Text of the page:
If that was truly the case, how do you explain the fact that QM Olliver was standing on the compass platform when he heard the lookouts' three bells and that it would have taken approximately 45-50 seconds for him to reach the bridge in time to see the berg passing astern of the starboard bridge wing (which is what Olliver testified to seeing)?

All my best,

George
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Re: 37 seconds

Postby Jim Buchanan on Thu Feb 02, 2012 8:45 am

Hello George!

Have read and heard a great deal about you and your work. Nice to converse with the man himself albeit by the pen! :lol:

Forgive me for saying so but you make the same error as have done many other researchers... lumped the three bell warning together with the helm order.

In fact, Titanic was safe and being operated in the (sort of) normal manner right up until Murdoch gave that fateful helm order. From that moment, Titanic had two choices... keep going straight and hit the berg or turn left or right but still hit the berg.

As you know, the 47 second period comes from an attempt by the UK Inquiry and White Star Company people to fit QM Hitchens statement that Titanic turned 2 points from when he received the helm order until the time the ship hit the ice. They simply turned Olympic 2 points when travelling at 21.5 knots and found it took 47 seconds to do so. However they were not comparing like-for-like. Olympic did not have a sudden sideways effort imposed on her bow during that trial!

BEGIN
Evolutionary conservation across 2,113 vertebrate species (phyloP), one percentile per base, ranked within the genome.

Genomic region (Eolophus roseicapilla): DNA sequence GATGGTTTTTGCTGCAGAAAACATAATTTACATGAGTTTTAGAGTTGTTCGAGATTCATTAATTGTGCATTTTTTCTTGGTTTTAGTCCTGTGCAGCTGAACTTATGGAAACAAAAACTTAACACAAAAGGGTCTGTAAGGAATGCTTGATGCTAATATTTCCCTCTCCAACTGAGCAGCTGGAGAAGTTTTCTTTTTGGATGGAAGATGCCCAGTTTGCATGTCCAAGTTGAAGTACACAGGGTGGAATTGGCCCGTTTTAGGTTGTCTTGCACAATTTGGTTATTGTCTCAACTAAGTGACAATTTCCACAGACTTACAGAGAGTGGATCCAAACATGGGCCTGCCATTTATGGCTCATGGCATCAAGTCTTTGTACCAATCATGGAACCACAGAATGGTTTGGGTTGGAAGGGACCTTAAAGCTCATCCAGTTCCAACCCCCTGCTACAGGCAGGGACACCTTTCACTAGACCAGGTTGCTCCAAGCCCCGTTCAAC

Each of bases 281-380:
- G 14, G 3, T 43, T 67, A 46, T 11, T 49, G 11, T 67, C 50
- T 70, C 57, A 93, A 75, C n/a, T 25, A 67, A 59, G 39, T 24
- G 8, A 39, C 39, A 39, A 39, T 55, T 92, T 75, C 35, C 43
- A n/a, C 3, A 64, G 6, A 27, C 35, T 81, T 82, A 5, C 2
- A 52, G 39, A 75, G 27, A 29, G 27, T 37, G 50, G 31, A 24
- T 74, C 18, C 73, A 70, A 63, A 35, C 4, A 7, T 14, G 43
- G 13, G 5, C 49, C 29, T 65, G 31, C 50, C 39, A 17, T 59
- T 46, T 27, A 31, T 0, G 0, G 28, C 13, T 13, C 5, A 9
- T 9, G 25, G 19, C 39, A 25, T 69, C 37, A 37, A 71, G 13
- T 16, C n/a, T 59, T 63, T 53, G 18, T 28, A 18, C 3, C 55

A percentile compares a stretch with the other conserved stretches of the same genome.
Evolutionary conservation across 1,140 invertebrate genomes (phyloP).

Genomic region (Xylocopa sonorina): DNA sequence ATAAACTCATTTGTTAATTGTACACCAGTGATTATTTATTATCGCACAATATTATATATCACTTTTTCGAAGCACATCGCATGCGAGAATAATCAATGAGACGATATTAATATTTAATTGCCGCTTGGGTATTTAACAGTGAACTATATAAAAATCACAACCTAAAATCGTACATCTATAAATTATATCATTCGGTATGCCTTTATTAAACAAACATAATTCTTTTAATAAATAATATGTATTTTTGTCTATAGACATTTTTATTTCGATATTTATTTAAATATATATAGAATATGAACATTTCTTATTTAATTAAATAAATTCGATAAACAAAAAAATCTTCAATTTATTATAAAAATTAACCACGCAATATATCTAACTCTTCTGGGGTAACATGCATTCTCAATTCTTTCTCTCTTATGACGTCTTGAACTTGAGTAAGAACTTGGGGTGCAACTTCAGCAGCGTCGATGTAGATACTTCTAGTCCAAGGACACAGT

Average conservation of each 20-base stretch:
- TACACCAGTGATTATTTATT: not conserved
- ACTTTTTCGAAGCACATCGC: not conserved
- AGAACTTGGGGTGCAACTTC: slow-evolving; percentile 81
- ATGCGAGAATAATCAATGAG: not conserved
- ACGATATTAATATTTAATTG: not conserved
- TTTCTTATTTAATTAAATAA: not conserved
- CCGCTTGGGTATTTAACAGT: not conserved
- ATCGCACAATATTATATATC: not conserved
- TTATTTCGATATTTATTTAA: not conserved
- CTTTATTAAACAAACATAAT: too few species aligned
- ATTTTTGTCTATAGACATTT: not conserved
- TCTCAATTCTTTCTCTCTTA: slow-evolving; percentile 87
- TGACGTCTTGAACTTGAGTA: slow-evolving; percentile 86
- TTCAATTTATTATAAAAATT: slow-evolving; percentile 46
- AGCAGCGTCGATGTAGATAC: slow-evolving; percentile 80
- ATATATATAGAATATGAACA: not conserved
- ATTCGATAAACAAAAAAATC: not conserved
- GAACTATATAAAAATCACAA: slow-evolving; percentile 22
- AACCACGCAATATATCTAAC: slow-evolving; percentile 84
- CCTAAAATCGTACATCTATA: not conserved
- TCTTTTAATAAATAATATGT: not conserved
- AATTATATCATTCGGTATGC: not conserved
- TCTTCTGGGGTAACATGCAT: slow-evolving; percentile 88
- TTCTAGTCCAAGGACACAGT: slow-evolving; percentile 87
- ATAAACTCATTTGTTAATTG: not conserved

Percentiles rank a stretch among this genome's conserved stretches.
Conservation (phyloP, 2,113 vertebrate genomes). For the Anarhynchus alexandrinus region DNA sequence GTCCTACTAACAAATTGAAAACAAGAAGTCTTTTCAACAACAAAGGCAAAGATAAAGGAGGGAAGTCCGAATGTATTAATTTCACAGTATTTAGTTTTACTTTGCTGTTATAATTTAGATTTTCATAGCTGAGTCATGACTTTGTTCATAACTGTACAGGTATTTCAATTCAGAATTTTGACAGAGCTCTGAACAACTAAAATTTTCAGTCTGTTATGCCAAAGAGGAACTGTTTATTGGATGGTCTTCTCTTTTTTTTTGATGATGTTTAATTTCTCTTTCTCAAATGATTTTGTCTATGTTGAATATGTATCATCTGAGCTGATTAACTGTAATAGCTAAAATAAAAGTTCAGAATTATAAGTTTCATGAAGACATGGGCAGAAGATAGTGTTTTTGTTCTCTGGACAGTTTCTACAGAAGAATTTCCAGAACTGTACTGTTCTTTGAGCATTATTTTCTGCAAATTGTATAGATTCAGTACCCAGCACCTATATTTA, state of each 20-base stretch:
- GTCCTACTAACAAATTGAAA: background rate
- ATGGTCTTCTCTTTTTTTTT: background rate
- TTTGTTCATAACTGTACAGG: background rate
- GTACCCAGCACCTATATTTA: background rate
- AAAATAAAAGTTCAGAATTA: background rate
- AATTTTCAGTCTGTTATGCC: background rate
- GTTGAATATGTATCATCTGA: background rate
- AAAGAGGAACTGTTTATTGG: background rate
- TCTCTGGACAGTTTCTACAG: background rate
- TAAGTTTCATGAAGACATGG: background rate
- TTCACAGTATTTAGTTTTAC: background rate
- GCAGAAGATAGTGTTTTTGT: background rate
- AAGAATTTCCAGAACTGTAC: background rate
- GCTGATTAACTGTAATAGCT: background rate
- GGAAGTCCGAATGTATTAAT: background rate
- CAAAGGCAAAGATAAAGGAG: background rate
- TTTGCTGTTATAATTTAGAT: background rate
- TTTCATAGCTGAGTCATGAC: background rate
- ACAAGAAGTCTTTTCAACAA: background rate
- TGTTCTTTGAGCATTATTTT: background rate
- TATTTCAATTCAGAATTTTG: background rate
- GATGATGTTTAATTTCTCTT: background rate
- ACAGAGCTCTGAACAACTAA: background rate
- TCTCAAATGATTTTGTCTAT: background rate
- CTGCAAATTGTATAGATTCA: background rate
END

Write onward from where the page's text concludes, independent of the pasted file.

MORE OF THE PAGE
Subsequent researchers have matched Olliver's 'walk' to re-enforce the veracity of the 47 second turn theory.

The first half of the 47 second proposal ... the alleged 41 seconds before the helm order was given is the part where Olliver can do his walk from midship (the standard compass platform)to the bridge. I have measured that distance the base of the Standard Compass Platform to the bridge and walked it myself and I agree, it would take, as you say, 45-50 seconds (allowing for ladders etc) for a man to cover that distance.